The Late Payment of Commercial Debts (Interest) Act 1998 has two purposes, these being:
- To compensate creditors for the late payment of debts,
- To deter late payment.
The Act and the Statutory Instrument, Late Payment of Commercial Debts Regulations 2002 (LPCDR) only applies to the commercial supply of goods and services and specifically where a provision for interest is not contained in your standard Terms and Conditions of Business.
In brief, for invoices that are not paid on time, it enables you to claim interest, compensation and (for orders placed after 16 March 2013) your reasonable costs of collecting the debt where these exceed the compensation. Interest can be claimed at 8% over base together with compensation at the rate of between £40 and £100 per invoice based on the following invoice value thresholds:
|Up to £999.99||£40 per invoice|
|£1000 – £9,999.99||£70 per invoice|
|Over £10,000.00||£100 per invoice|
The provision where you can claim your reasonable costs only applies where your Terms and Conditions of business are silent on interest. However as an Act of Parliament, the right to claim interest and compensation are automatic, subject to the following rules:
- You have supplied goods and services
- Your buyer bought the goods and services for business purposes
- The contract is not a consumer credit agreement
The basic rules of what you can claim
Where no rate of interest has been stated in the Terms and Conditions of business, you can claim interest at 8% above the Bank of England Base Rate as it stood at the previous 31st December or 30th June.
Interest can be claimed on invoices not paid within the credit period but that have subsequently been paid with the interest claim starting with the date the invoice should have been paid and ending with the date it was actually paid. To this is added the Compensation amount as stated in the table above, which is dependent on the value of the invoice.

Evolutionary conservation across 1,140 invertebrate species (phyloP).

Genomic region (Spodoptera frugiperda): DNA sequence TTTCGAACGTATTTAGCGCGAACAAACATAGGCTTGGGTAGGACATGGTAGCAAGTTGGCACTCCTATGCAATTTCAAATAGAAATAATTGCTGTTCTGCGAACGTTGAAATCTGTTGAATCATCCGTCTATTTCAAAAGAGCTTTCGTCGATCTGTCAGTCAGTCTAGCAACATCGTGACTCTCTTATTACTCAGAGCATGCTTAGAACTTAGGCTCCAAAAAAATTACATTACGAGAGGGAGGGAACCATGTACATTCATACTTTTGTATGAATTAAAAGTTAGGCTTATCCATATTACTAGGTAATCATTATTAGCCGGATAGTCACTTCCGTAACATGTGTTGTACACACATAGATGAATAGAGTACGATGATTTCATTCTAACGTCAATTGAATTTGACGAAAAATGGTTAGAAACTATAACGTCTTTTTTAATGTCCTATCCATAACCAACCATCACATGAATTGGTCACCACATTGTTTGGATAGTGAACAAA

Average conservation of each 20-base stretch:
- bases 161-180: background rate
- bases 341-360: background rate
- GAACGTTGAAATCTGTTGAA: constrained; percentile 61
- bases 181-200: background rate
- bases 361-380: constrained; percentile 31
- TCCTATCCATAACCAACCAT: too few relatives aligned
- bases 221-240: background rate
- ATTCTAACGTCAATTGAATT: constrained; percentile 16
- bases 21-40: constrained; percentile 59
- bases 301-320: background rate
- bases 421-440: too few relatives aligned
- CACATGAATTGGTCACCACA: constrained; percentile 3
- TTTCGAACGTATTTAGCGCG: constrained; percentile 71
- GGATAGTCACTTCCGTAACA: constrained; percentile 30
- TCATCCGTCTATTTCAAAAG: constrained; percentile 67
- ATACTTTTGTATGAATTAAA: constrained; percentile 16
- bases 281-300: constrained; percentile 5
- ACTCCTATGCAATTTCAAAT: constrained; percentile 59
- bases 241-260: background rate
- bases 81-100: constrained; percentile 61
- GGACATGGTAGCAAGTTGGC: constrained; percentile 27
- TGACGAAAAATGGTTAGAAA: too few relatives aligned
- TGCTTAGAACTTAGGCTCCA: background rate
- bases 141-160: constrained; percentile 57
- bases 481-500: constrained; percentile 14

In the event your cost of the collection of the debt exceeds the statutory compensation you may claim for this additional cost as well. While this has not been defined ort fully tested in the courts it would appear that you can claim for the credit control procedures of your business as well as claiming any costs incurred with Debt Collection Agencies or lawyers.
It is likely that in small claims track cases the courts will view reasonable legal costs as being the equivalent of the limited fixed costs which are allowed. It is generally believed you will have more chance of getting a reasonable level of costs if you have a contractual clause allowing you to recover indemnity costs.
As part of our Contractual Advice service Ansell Murray Limited can assist in ensuring this clause is correctly drafted in standard Terms and Conditions of business.
It is important to remember that where you have stated your Terms and Conditions of business within existing customers orders these contracts will continue to be governed by these Terms and Conditions.
To ensure your business is able to claim fully in line with Late Payment legislation you should:
- update all documents on which your Terms and Conditions appear.
- circulate your customers with the revised Terms and Conditions.
- advise your customers when the revised Terms and Conditions will come into effect for future contracts.
Often the prescribed rate of interest in a Contract is stated as a low amount (often as low as 2%) Occasionally your customer’s terms of business may be incorporated into the contract and provide for. In this event, the court may take the view that the interest rate is not substantial enough and that the Late Payment legislation applies. In that case you would be able to claim interest, compensation and costs under the Act, rather than just the low rate in the contract.
Interest and Compensation can be claimed for up to 6 years after the late payment occurred.